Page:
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Definitely disco


Disco in all its stylistic manifestations is something I’ve always enjoyed; from Kraftwerk though to a continuing obsession with the music of Underworld. This is a music that, like Mozart, exudes a palpable sense of physical pleasure. Disco is probably the most significant vernacular form to originate in recent times. Ironically the music is connected to the ‘feel’ of the drum machine and associated electronic instruments like the sampler. I guess vernacular dance practice has always informed the abstraction of art music. And dance itself somehow influenced by the musical instrument technology of a time. (The ‘without end’ quality of machines connects clubbing more to say, marathon running than to the polite rituals of enlightenment courtship) String instrument technology and string quartet culture is certainly from another era. But it still holds creative possibilities. The project would appear to be to understand how this old technology might be creatively involved in new forms.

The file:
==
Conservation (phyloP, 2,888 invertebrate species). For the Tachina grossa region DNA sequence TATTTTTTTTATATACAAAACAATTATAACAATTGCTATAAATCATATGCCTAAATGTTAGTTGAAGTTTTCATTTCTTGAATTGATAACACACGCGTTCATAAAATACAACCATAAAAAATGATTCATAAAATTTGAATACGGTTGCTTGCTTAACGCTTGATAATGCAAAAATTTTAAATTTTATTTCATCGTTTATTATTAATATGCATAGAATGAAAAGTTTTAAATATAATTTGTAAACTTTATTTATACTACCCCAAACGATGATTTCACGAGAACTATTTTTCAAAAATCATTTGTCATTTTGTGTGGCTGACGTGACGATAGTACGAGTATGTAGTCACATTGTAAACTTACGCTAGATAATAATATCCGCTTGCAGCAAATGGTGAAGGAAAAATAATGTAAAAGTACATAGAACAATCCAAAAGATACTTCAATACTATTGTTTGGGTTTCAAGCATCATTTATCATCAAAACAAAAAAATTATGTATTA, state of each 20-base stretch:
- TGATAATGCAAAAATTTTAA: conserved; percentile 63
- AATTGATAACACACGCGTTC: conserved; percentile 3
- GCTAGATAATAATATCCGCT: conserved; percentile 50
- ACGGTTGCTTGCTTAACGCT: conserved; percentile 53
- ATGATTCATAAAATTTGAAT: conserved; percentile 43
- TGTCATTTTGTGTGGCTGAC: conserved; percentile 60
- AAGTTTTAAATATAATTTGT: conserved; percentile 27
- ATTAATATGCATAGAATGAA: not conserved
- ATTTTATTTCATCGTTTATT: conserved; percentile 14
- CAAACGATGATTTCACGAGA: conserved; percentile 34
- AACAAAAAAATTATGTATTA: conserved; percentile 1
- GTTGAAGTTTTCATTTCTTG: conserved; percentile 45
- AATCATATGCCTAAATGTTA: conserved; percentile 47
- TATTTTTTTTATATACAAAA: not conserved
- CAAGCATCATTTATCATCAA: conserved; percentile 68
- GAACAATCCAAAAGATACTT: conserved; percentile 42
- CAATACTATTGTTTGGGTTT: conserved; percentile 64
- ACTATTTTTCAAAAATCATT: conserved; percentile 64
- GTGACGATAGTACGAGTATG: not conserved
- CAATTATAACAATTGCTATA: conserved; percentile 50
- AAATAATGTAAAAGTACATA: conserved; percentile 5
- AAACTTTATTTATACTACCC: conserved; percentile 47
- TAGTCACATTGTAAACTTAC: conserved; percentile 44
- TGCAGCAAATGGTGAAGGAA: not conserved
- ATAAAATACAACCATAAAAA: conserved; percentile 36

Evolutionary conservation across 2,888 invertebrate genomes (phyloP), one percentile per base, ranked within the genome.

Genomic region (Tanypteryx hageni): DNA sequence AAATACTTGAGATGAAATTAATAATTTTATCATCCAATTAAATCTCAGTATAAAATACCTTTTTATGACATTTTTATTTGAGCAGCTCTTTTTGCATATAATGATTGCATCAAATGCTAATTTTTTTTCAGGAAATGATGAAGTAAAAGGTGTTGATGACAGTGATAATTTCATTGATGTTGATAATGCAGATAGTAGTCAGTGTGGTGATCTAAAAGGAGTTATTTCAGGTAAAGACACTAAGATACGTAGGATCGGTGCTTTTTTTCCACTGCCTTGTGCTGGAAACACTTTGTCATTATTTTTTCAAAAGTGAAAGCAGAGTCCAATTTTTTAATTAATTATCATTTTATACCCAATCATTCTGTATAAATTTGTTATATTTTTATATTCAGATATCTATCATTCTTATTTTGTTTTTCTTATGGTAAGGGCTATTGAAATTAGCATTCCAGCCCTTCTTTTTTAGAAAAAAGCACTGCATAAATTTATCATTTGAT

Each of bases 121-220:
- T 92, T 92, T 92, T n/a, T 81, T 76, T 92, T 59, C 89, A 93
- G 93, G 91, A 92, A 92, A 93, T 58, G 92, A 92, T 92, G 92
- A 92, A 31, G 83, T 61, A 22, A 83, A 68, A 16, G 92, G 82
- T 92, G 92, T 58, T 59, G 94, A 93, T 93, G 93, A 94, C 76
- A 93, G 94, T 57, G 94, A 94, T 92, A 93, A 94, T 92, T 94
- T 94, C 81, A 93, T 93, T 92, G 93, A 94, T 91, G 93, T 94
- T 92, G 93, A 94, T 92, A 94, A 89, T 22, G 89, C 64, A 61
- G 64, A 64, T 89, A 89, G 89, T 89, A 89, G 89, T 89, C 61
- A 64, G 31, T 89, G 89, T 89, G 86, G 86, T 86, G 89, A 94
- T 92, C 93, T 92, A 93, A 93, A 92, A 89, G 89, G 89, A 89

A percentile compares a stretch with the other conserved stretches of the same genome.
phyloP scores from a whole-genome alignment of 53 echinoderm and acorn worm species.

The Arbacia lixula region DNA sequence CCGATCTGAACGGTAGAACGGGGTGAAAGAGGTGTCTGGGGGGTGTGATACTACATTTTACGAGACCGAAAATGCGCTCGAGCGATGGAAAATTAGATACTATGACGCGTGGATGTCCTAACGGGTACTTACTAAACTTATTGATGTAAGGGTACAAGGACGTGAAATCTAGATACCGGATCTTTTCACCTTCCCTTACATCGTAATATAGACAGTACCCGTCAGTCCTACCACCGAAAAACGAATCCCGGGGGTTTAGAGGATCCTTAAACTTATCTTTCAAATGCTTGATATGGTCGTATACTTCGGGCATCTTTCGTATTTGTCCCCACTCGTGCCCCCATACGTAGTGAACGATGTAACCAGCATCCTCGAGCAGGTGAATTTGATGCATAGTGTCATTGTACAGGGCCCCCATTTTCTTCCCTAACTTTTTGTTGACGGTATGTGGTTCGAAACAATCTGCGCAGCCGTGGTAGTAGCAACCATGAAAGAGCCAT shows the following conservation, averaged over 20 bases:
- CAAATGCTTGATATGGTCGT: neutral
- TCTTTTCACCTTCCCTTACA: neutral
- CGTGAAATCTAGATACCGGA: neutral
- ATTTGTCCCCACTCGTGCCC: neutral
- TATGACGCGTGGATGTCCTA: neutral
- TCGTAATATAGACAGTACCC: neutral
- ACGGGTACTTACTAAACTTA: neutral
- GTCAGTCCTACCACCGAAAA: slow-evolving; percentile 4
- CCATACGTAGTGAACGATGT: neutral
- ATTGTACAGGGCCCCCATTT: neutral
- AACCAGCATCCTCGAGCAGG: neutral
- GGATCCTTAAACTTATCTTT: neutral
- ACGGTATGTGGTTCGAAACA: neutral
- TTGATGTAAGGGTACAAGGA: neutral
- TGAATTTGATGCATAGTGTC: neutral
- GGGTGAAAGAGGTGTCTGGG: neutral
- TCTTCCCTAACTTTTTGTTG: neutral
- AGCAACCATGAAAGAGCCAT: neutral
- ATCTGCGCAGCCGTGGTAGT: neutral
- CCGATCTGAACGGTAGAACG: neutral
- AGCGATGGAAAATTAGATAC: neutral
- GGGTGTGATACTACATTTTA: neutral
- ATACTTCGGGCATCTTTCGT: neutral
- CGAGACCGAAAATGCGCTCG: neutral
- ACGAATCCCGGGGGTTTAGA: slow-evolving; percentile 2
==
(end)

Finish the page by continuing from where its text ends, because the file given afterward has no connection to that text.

In recent times ‘dance music’ musicians have explored, in the hedonistic context of the club, the ways that sound works with or on the body. It’s the way perception transforms through repetition. Attention to the grain of the pulse and the way it manipulates sensation. ‘Repetition and difference’ is something that philosophers and concert hall artists have also found consequent. There is also stillness at the centre of the dance act that is reminiscent of prayer or meditation. Dance is not about switching off. It’s actually hard to dance if you’re wasted. Contemplation though dancing maybe! But that’s a longer piece of writing.

While string quartet music is never going to ‘play’ in the dance hall I hope that some of the spirit and pleasure of that context has infected this work. Definitely Disco was commissioned by the Greenwich international String Quartet Festival.

from notes by Andrew Poppy © 2011


Studio Master: SIGCD236Download onlyStudio Master FLAC & ALAC downloads available


Track 5 on SIGCD236 [5'54] Download only

Track-specific metadata for SIGCD236 track 5

Recording date
1 January 2010
Recording venue
St Michael's Church, Highgate, London, United Kingdom
Recording producer
Alexander Van Ingen & Tim Oldham
Recording engineer
Andrew Mellor
Hyperion usage
  1. Dance (SIGCD236)
    Disc 1 Track 5
    Release date: February 2011
    Download only
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